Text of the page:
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International Cooperation

Last Update : Monday, Nov 17, 2014

[Japan International Cooperation Agency] [Thursday, Nov 13, 2014]

Microorganisms Can Save the World!

Bread, yogurt, cheese, wine, pickles, antibiotics, cosmetics and sewage treatment plants. What do all of these things have in common? They all depend on the activity of microorganisms.

It is likely that there are many people who are not familiar with such term. Many objects we use in our everyday lives are made with the help of microorganisms. These include foods, such as cheese, yogurt and other dairy products, antibiotics and cosmetics. Because microorganisms can decompose organic matter, they also play an important role in sewage treatment and water purification. It is no exaggeration to say that microorganisms are vital for a wide range of activities that we carry out every day.

Microorganisms supporting our daily lives

On September 11, 2014, Indonesia’s Vice President Boediono, Indonesia’s Minister of Research and Technology Gusti Muhammad Hatta, chairman of the Indonesian Institute of Sciences (LIPI) Lukman Hakim, and Governor of West Java Ahmad Heryawan, were among those who witnessed the inauguration of Southeast Asia’s largest national depository center for microorganisms. Named the Indonesian Culture Collection (InaCC), the center was constructed in Cibinong, West Java Province, with funding provided by the Government of Indonesia. In a speech at the inauguration, Boediono expressed his gratitude for Japan’s cooperation. The Government of Japan – through JICA – has established a record of providing support to Indonesia in areas such as capacity improvement and initiatives for implementing biology research.
With the third largest tropical rainforest area in the world, Indonesia has some of the highest biological diversity in the world. The Indonesian species most widely known are its native mammals, such as the Sumatran and Bornean orangutans, the Sumatran elephant and the Sumatran tiger, but there is a strong likelihood that many new microorganisms will be discovered in Indonesia. Given the possibility of finding microorganisms that are beneficial for humanity, discussions have been held on the need for further studies and research.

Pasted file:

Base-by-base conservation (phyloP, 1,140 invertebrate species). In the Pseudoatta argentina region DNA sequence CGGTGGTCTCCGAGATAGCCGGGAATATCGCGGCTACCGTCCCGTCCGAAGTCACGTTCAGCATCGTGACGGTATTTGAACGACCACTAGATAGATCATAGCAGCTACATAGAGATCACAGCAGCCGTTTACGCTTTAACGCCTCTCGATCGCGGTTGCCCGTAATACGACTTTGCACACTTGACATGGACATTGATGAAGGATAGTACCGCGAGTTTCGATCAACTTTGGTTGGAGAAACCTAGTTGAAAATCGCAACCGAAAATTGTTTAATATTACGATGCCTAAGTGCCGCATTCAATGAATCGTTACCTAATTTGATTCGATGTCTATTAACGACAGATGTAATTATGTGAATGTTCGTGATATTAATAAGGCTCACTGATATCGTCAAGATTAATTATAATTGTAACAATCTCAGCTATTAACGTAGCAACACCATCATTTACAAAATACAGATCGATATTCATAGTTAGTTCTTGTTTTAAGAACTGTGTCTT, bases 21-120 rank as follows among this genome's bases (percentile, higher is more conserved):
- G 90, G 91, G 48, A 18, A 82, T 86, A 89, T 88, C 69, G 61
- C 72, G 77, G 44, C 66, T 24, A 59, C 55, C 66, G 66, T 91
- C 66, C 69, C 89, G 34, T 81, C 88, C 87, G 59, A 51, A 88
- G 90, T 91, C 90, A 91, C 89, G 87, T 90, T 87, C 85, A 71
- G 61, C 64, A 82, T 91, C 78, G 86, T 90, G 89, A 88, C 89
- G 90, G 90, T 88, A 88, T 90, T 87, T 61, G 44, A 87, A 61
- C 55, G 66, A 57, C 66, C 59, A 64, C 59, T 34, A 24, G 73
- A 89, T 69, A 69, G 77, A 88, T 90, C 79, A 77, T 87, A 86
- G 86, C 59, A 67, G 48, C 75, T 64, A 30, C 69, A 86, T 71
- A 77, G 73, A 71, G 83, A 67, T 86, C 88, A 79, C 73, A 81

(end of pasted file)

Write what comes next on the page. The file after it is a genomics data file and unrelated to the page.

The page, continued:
Two decades of cooperation give birth to Southeast Asia’s largest microorganism depository center

Given the potential to find microorganisms, research has been actively pursued in Indonesia in recent years. The facility taking the lead in such work is the LIPI’s Research Center for Biology (RCB-LIPI) in Cibinong.

If we look back at RCB-LIPI’s history, we can glimpse how Japan has provided cooperation to Indonesia for many years. In 1995, the RCB-LIPI’s Zoology Division, or Museum of Zoologicum Bogoriense, was constructed in Cibinong and equipped with grant aid from Japan. Between 1995 and 2003, a JICA technical cooperation project (TCP) on biodiversity conservation was implemented to promote research on biodiversity and the management systems of collecting animal specimens. To assist in those efforts, the RCB-LIPI was constructed – also with grant aid from Japan – as a research facility for both the Botany Division and Microbiology Division. The RCB-LIPI then became the project site for a TCP titled Improvement of Collection Management and Biodiversity Research Capacity of the RCB-LIPI. Through this project, plant and microorganism research has improved as has the system used for managing the specimen collection.